August 4, 2003 - Journal and Courier Online : USDA honors Ecuador RPCV Dick Moore for work with Hiefer International
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August 4, 2003 - Journal and Courier Online : USDA honors Ecuador RPCV Dick Moore for work with Hiefer International
USDA honors Ecuador RPCV Dick Moore for work with Hiefer International
Read and comment on this story from the Journal and Courier Online about Ecuador RPCV Dick Moore and his work with Hiefer International. His son, Eric, and daughter-in-law, April. Eric and April began training last week for a Peace Corps assignment. Moore was honored for his work with Heifer International, which helps rural communities become self-sufficient by raising and sharing livestock. He worked with the Christian organization, which has headquarters in Little Rock, Ark., during his Peace Corps term in Ecuador. Read the story at:
USDA honors Frankfort native*
* This link was active on the date it was posted. PCOL is not responsible for broken links which may have changed.
USDA honors Frankfort native
By Beth Hlavek, Journal and Courier
Frankfort, Indiana - A life of service has come full circle for a retired U.S. Department of Agriculture director and Heifer International volunteer.
FAMILY TRADITION: Dick Moore holds the USDA Humanitairan Service Award, which he received for volunteer work that started with the Peace Corps in the 1960s. On his left is his wife, Grace, and to his right are his son, Eric, and daughter-in-law, April. Eric and April began training last week for a Peace Corps assignment.
Frankfort native Dick Moore, 63, returned to his hometown this summer, shortly after receiving the USDA Humanitarian Service Award for volunteer work that started with the Peace Corps in the 1960s.
Now his son, Eric, 25, and daughter-in-law, April, 23, are on a similar Peace Corps journey, after arriving in Honduras on Wednesday. The couple is in training for a two-year assignment.
"It was kind of like when I left," Moore said. "Part of the hardest part about it is leaving. It was not easy for me. It wasn't easy for him either."
Moore moved to Clinton County from Topeka, Kan., where he spent 15 years as USDA director of risk management. He spent a total of 33 years working with farm families through the USDA.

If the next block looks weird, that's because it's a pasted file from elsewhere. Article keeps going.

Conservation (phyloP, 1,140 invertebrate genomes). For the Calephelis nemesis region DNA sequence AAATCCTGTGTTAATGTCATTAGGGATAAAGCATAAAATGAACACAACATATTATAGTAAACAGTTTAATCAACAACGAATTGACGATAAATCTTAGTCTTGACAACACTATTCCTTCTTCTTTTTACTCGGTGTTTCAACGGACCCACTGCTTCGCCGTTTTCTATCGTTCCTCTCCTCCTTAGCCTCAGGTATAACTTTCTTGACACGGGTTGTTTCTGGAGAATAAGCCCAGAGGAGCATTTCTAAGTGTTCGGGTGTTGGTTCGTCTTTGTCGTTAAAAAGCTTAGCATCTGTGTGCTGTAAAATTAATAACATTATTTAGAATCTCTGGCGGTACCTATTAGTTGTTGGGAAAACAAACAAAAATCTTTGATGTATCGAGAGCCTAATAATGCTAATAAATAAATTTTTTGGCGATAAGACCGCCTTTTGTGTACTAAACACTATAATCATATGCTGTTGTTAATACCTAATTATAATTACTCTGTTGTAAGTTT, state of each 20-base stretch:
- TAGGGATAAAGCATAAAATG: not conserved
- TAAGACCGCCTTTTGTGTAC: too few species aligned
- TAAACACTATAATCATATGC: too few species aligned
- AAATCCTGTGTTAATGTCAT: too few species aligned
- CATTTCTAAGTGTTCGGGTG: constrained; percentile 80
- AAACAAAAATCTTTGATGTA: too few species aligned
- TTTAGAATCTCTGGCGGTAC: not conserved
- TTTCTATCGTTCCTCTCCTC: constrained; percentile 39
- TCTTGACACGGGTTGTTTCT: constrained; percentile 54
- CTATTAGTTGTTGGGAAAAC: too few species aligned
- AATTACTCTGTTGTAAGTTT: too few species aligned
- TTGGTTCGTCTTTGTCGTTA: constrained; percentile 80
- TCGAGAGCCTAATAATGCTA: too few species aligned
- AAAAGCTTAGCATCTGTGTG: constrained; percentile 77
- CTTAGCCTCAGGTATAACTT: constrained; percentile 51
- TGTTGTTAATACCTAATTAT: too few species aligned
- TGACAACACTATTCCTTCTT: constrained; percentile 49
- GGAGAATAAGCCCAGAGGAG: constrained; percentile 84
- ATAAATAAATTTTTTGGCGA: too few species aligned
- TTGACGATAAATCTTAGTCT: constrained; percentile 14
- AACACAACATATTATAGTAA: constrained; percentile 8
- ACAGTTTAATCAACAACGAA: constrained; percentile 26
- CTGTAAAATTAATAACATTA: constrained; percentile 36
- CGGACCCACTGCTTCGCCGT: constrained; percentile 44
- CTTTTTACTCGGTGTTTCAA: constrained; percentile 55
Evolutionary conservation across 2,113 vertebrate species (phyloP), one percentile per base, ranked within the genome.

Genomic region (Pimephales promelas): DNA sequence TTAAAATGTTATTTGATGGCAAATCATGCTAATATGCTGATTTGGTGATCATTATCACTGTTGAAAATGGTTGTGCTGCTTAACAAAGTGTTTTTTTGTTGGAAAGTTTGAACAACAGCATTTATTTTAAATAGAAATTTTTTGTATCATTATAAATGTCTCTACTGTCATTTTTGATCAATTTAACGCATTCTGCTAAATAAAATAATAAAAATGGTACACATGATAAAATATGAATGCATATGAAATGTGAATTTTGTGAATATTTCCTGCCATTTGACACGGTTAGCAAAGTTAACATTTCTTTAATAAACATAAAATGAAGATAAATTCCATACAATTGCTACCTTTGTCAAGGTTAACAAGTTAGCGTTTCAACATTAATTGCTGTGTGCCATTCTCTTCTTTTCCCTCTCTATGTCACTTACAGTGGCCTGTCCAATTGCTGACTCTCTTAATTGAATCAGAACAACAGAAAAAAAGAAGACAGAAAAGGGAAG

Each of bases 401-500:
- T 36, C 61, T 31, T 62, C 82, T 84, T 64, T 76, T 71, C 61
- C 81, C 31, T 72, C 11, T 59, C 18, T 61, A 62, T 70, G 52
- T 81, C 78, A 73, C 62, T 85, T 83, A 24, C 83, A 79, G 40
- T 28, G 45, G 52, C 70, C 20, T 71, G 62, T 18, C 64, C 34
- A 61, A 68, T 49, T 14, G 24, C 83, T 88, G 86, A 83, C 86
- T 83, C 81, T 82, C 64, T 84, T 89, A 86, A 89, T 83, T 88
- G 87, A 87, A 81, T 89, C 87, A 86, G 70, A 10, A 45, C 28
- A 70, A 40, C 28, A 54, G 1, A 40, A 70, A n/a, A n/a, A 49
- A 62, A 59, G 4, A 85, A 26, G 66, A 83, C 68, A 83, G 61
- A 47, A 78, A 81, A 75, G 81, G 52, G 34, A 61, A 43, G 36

U.S. Secretary of Agriculture Ann Veneman presented the Humanitarian Service Award during the 57th annual USDA Honor Awards in Washington, D.C.
"It was quite an honor," Moore said. "It's kind of the highest honor that could be received. It was quite an event."
Moore was honored for his work with Heifer International, which helps rural communities become self-sufficient by raising and sharing livestock. He worked with the Christian organization, which has headquarters in Little Rock, Ark., during his Peace Corps term in Equador.
"The 2003 Honor Awards provide an ideal opportunity to recognize those who have shown humanity to rural Americans and provided strong leadership in world food security and trade," Veneman said.
"Simply put, the honorees have touched people and improved lives in a quiet selfless way."
Moore returned to Ecuador for two weeks to survey the progress made by Heifer International projects.
"The main work of Heifer International is to develop long-term help for rural communities so they can start to raise some food for their families," he said.
"If an individual receives cattle, the first female calf that that comes along is given to another family."
Moore said he looks forward to resuming his involvement with Heifer International once he and his wife, Grace, settle down in their new Frankfort home.
"In the back of my mind, I'm hoping to meet with civic organizations and churches inside the community and outside the community to give presentations about the group," he said.
Find out more
For more information about Heifer International, go to www.heifer.org.
More about Hiefer International
Read more about Hiefer International at:
Heifer International -- World Headquarters
P.O. Box 8058, Little Rock, AR/USA 72203
Tel.: 501-907-2600, (800) 422-0474
Heifer International 2002 Annual Report
Heifer animals (and training in their care) offer hungry families around the world a way to feed themselves and become self-reliant. Children receive nutritious milk or eggs; families earn income for school, health care and better housing; communities go beyond meeting immediate needs to fulfilling dreams. Farmers learn sustainable, environmentally sound agricultural techniques.
Heifer Chosen as One of 100 Best
We're proud to share that Worth magazine selected Heifer as one of the 100 best charities in the US. Read More.
How Heifer Began